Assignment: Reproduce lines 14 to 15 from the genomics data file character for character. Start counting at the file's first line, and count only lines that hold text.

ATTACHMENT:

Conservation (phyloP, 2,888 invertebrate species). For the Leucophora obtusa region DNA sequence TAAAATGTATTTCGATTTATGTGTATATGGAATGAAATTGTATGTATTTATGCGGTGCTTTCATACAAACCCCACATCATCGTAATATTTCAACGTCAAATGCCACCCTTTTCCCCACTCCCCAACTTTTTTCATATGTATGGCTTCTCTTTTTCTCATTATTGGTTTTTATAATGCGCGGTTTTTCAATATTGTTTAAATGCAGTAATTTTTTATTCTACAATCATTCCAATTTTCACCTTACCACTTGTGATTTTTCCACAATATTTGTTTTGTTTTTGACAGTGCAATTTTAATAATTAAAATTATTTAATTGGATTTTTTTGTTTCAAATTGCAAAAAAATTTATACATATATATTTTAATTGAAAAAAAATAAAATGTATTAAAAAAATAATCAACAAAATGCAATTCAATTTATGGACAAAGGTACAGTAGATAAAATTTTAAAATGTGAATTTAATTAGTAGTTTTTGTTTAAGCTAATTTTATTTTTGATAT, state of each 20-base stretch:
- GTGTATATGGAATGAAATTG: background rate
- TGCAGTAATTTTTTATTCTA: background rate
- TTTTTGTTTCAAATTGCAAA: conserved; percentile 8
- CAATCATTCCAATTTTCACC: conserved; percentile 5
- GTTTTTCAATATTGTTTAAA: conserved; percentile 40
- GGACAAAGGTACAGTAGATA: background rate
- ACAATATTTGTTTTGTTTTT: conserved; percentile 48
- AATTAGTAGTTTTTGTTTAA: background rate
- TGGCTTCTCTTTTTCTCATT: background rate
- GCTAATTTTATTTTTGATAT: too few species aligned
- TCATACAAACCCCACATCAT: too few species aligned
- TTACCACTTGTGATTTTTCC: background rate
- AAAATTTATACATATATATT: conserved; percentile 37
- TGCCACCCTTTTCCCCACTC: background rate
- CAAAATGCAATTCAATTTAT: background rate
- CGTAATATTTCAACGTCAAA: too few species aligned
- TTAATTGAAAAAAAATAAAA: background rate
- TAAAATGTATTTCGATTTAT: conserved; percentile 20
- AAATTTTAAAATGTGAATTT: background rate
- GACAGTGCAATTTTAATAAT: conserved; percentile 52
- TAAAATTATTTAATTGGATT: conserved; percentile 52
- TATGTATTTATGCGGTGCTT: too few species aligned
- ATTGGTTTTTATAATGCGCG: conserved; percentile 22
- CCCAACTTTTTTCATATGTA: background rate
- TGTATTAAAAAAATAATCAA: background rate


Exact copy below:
- AAAATTTATACATATATATT: conserved; percentile 37
- TGCCACCCTTTTCCCCACTC: background rate